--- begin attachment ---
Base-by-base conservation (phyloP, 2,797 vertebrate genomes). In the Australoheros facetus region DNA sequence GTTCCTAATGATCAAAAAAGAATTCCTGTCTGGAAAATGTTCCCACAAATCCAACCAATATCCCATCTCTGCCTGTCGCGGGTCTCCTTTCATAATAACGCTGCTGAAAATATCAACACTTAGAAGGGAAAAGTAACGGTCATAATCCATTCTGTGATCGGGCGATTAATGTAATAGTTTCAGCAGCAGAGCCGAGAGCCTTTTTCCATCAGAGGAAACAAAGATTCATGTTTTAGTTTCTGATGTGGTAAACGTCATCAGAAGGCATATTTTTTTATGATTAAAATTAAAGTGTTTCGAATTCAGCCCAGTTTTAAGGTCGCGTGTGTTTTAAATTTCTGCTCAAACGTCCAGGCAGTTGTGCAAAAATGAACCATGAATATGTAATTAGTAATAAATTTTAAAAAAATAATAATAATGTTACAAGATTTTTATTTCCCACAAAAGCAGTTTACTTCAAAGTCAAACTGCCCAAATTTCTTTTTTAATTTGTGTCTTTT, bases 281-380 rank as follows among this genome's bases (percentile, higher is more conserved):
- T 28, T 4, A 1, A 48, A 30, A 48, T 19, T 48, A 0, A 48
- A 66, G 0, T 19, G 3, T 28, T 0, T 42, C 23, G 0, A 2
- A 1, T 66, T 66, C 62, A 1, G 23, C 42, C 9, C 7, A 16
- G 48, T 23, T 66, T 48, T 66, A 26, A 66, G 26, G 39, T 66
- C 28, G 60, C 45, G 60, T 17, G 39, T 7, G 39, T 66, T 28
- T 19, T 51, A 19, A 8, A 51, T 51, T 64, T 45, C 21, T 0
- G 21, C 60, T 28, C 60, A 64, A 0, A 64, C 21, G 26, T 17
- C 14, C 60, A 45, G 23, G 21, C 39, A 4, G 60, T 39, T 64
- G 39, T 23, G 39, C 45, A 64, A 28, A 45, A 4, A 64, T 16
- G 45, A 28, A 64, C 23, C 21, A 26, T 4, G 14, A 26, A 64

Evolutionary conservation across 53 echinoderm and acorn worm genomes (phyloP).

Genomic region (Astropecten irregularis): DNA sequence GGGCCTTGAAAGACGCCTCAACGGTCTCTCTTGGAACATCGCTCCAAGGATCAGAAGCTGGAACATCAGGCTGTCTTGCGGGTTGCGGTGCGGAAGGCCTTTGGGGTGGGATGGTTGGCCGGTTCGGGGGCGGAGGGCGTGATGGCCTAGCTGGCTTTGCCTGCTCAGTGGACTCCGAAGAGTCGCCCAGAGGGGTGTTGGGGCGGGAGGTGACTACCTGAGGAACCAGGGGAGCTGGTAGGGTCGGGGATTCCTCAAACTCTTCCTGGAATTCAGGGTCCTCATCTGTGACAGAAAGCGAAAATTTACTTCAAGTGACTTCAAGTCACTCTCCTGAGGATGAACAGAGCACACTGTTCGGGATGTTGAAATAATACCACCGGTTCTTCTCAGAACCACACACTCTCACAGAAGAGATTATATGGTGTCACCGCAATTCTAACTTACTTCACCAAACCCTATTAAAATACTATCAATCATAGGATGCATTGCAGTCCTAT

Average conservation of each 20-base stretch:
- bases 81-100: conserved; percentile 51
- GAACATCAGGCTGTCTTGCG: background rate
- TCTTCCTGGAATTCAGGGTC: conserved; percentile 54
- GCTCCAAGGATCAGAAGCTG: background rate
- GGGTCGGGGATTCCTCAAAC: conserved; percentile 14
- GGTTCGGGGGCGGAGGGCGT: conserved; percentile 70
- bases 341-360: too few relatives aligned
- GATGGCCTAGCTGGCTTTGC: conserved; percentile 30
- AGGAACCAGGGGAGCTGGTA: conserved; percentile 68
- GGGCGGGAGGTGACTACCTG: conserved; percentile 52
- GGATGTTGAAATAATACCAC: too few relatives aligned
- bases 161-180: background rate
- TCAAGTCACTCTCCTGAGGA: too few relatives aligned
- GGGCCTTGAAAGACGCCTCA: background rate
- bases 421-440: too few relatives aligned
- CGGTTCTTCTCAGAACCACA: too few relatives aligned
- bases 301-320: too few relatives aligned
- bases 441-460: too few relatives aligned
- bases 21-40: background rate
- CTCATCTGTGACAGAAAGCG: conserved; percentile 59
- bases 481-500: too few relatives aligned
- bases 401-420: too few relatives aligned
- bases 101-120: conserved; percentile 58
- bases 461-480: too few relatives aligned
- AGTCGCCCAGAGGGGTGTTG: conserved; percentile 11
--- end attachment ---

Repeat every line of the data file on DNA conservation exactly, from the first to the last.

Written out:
Base-by-base conservation (phyloP, 2,797 vertebrate genomes). In the Australoheros facetus region DNA sequence GTTCCTAATGATCAAAAAAGAATTCCTGTCTGGAAAATGTTCCCACAAATCCAACCAATATCCCATCTCTGCCTGTCGCGGGTCTCCTTTCATAATAACGCTGCTGAAAATATCAACACTTAGAAGGGAAAAGTAACGGTCATAATCCATTCTGTGATCGGGCGATTAATGTAATAGTTTCAGCAGCAGAGCCGAGAGCCTTTTTCCATCAGAGGAAACAAAGATTCATGTTTTAGTTTCTGATGTGGTAAACGTCATCAGAAGGCATATTTTTTTATGATTAAAATTAAAGTGTTTCGAATTCAGCCCAGTTTTAAGGTCGCGTGTGTTTTAAATTTCTGCTCAAACGTCCAGGCAGTTGTGCAAAAATGAACCATGAATATGTAATTAGTAATAAATTTTAAAAAAATAATAATAATGTTACAAGATTTTTATTTCCCACAAAAGCAGTTTACTTCAAAGTCAAACTGCCCAAATTTCTTTTTTAATTTGTGTCTTTT, bases 281-380 rank as follows among this genome's bases (percentile, higher is more conserved):
- T 28, T 4, A 1, A 48, A 30, A 48, T 19, T 48, A 0, A 48
- A 66, G 0, T 19, G 3, T 28, T 0, T 42, C 23, G 0, A 2
- A 1, T 66, T 66, C 62, A 1, G 23, C 42, C 9, C 7, A 16
- G 48, T 23, T 66, T 48, T 66, A 26, A 66, G 26, G 39, T 66
- C 28, G 60, C 45, G 60, T 17, G 39, T 7, G 39, T 66, T 28
- T 19, T 51, A 19, A 8, A 51, T 51, T 64, T 45, C 21, T 0
- G 21, C 60, T 28, C 60, A 64, A 0, A 64, C 21, G 26, T 17
- C 14, C 60, A 45, G 23, G 21, C 39, A 4, G 60, T 39, T 64
- G 39, T 23, G 39, C 45, A 64, A 28, A 45, A 4, A 64, T 16
- G 45, A 28, A 64, C 23, C 21, A 26, T 4, G 14, A 26, A 64

Evolutionary conservation across 53 echinoderm and acorn worm genomes (phyloP).

Genomic region (Astropecten irregularis): DNA sequence GGGCCTTGAAAGACGCCTCAACGGTCTCTCTTGGAACATCGCTCCAAGGATCAGAAGCTGGAACATCAGGCTGTCTTGCGGGTTGCGGTGCGGAAGGCCTTTGGGGTGGGATGGTTGGCCGGTTCGGGGGCGGAGGGCGTGATGGCCTAGCTGGCTTTGCCTGCTCAGTGGACTCCGAAGAGTCGCCCAGAGGGGTGTTGGGGCGGGAGGTGACTACCTGAGGAACCAGGGGAGCTGGTAGGGTCGGGGATTCCTCAAACTCTTCCTGGAATTCAGGGTCCTCATCTGTGACAGAAAGCGAAAATTTACTTCAAGTGACTTCAAGTCACTCTCCTGAGGATGAACAGAGCACACTGTTCGGGATGTTGAAATAATACCACCGGTTCTTCTCAGAACCACACACTCTCACAGAAGAGATTATATGGTGTCACCGCAATTCTAACTTACTTCACCAAACCCTATTAAAATACTATCAATCATAGGATGCATTGCAGTCCTAT

Average conservation of each 20-base stretch:
- bases 81-100: conserved; percentile 51
- GAACATCAGGCTGTCTTGCG: background rate
- TCTTCCTGGAATTCAGGGTC: conserved; percentile 54
- GCTCCAAGGATCAGAAGCTG: background rate
- GGGTCGGGGATTCCTCAAAC: conserved; percentile 14
- GGTTCGGGGGCGGAGGGCGT: conserved; percentile 70
- bases 341-360: too few relatives aligned
- GATGGCCTAGCTGGCTTTGC: conserved; percentile 30
- AGGAACCAGGGGAGCTGGTA: conserved; percentile 68
- GGGCGGGAGGTGACTACCTG: conserved; percentile 52
- GGATGTTGAAATAATACCAC: too few relatives aligned
- bases 161-180: background rate
- TCAAGTCACTCTCCTGAGGA: too few relatives aligned
- GGGCCTTGAAAGACGCCTCA: background rate
- bases 421-440: too few relatives aligned
- CGGTTCTTCTCAGAACCACA: too few relatives aligned
- bases 301-320: too few relatives aligned
- bases 441-460: too few relatives aligned
- bases 21-40: background rate
- CTCATCTGTGACAGAAAGCG: conserved; percentile 59
- bases 481-500: too few relatives aligned
- bases 401-420: too few relatives aligned
- bases 101-120: conserved; percentile 58
- bases 461-480: too few relatives aligned
- AGTCGCCCAGAGGGGTGTTG: conserved; percentile 11